The discreet charm of Japan’s anti-smoking campaign

By George Lloyd, grape Japan

In common with other countries, the number of smokers in Japan is in steady decline. Currently, around 28% of Japanese men and 9% of Japanese women smoke. This is a considerable drop from its peak in 1966, when the proportion of male smokers stood at 83%.

Photo: George Lloyd

Unlike other countries’ anti-smoking campaigns, Japan’s has focused on outdoor, rather than indoor smoking. Most Tokyo wards have designated smoking areas on the street and smokers caught smoking outside these areas can be fined.

In 2008, Japan Tobacco commissioned a series of "smoking manners" posters, instructing smokers in smoking etiquette. Here’s a selection of JT’s posters on display in the designated smoking spaces around Tokyo.

Photo: George Lloyd

Rather than the dangers of second-hand smoke, Japan’s anti-smoking campaign has focused on the litter created by discarded cigarette butts and the risk of burning passers-by. To avoid littering, many smokers even carry portable ashtrays.

Photo: George Lloyd

This light-touch regulation reflects the power of the tobacco lobby. Until 1985, the tobacco industry was a government-run monopoly. The government still owns one-third of Japan Tobacco, which may explain why health warnings are low-key and cigarettes are still relatively cheap.

Photo: George Lloyd

Some wealthier wards, such as Shinjuku and Shibuya, have banned smoking in public outright. However, most coffee shops and restaurants have designated, airconditioned smoking cubicles.

In anticipation of the arrival of thousands of non-smoking foreigners for the 2020 Olympics (postponed until 2021), a new law prohibiting indoor smoking came into effect in April 2020. But indoor smoking cubicles will be unaffected.

Read more stories from grape Japan.

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© grape Japan

©2024 GPlusMedia Inc.

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Normalisation (arguably promotion) of tobacco abuse, in a G7 nation. The subtext is smoking is OK, like JT's 'Smokin' Clean' campaigns of the 1980s. Where are the health warnings?

Plus ça change...

7 ( +7 / -0 )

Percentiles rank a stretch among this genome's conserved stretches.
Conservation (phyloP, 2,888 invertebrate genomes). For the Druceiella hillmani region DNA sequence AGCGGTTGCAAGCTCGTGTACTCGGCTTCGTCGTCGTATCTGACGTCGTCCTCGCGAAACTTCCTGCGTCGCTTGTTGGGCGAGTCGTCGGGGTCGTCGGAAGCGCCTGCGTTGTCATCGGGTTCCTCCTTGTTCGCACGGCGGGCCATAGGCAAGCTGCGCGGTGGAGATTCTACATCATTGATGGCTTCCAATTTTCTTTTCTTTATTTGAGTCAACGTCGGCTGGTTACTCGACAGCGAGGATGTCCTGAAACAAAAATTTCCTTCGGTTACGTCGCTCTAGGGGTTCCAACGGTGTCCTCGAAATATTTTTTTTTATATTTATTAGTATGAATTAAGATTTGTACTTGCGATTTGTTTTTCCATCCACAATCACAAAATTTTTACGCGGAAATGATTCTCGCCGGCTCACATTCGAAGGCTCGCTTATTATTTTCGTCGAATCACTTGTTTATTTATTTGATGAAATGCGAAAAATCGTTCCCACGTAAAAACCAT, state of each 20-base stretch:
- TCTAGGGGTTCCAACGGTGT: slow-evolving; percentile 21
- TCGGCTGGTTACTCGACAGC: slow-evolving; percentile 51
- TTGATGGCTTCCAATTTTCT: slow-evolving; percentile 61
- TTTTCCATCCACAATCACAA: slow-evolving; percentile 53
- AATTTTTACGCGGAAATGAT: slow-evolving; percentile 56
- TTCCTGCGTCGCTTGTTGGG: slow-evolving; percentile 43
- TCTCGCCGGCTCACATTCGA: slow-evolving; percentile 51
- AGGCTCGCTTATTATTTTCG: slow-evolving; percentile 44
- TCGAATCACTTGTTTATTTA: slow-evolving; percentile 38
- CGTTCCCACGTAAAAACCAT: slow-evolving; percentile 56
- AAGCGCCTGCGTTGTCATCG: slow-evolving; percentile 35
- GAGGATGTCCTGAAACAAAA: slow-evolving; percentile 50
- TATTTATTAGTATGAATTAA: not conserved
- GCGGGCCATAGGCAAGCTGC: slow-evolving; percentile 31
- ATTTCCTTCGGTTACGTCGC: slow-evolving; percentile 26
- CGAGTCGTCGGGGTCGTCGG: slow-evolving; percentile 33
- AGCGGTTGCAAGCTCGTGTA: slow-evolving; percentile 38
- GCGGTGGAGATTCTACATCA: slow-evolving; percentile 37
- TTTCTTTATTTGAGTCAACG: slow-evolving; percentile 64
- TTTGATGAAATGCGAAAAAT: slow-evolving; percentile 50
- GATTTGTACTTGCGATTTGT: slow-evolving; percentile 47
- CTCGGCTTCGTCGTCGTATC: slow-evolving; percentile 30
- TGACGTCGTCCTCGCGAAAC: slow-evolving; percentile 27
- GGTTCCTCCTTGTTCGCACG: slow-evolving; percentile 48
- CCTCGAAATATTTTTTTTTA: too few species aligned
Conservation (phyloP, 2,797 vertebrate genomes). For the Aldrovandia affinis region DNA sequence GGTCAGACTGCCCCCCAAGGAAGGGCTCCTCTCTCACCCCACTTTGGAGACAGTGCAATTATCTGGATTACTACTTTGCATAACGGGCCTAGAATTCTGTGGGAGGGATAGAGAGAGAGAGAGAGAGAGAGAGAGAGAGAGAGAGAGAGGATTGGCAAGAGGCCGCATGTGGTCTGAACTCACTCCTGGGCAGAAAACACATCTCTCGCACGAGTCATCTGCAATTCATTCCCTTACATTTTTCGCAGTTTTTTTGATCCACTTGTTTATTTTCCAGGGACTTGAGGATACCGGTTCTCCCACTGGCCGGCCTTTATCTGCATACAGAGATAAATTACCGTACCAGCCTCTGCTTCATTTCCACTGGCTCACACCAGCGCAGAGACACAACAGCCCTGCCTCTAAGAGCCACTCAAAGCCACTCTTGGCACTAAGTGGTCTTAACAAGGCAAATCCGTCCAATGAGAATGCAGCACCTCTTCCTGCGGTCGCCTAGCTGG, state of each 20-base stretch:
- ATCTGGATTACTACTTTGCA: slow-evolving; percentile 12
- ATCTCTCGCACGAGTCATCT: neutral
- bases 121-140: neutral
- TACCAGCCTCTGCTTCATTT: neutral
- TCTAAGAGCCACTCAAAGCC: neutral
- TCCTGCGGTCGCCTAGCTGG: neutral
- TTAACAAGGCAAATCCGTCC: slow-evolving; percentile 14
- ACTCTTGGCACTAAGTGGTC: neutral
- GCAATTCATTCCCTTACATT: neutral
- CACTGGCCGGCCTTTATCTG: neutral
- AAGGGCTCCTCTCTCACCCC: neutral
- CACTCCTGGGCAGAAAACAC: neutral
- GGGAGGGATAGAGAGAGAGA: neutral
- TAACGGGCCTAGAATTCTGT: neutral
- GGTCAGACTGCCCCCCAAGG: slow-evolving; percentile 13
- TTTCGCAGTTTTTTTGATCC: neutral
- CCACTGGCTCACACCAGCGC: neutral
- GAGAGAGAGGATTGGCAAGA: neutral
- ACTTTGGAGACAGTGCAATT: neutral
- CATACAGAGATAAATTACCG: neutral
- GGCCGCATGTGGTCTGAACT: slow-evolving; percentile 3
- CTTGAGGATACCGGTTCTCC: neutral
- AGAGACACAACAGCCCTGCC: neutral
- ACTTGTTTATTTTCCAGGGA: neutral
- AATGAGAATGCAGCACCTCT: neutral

Plus ça change...

Exactly. This, like all its predecessors is not an "anti-smoking campaign" by any stretch of the imagination.

Maybe when the government finally jettisons its shares in JT (not Japan Today) we will finally see something that actually compels people not to smoke, period, rather than preaching smoking etiquette.

5 ( +5 / -0 )

Nice and Japanese.  Better than smoking police.  Leave the 28% and 9% alone.

-5 ( +1 / -6 )

I have always enjoyed the light-hearted, yet pointed, artistry of these green and white artistic creations. ON the other hand, I wish the JT/Jgov would put on every cig packette sold the gruesome photos of ravaged lungs, lips, and lives, aka Australia.

1 ( +1 / -0 )

People ignore these just as they ignore the "don't forget your umbrella" reminders on the subways. At best, they are silly.

0 ( +0 / -0 )

"This, like all its predecessors is not an "anti-smoking campaign" by any stretch of the imagination."

Maybe it is not to your liking but it IS actually THE Japanese version of an anti-smoking campaign. What are you expecting or demanding exactly?

I don't smoke personally but have grown to hate the no-smoking zealots. Intolerant people.

-1 ( +1 / -2 )

"Maybe it is not to your liking but it IS actually THE Japanese version of an anti-smoking campaign."

This is at best a campaign for slightly more considerate smoking habits, at worst a promo for smoking which circumvents laws against tobacco advertising.

I don't smoke personally but, having lost relatives to lung cancer, have grown to hate the morally bankrupt practice of producing and knowingly marketing known carcinogens to vulnerable consumers.

0 ( +1 / -1 )

I agree that smoking is bad for you but would you not agree that alcohol also has negative connotations to life and wellbeing?

Your poignant appeal on behalf of lost relatives is interesting.

0 ( +0 / -0 )

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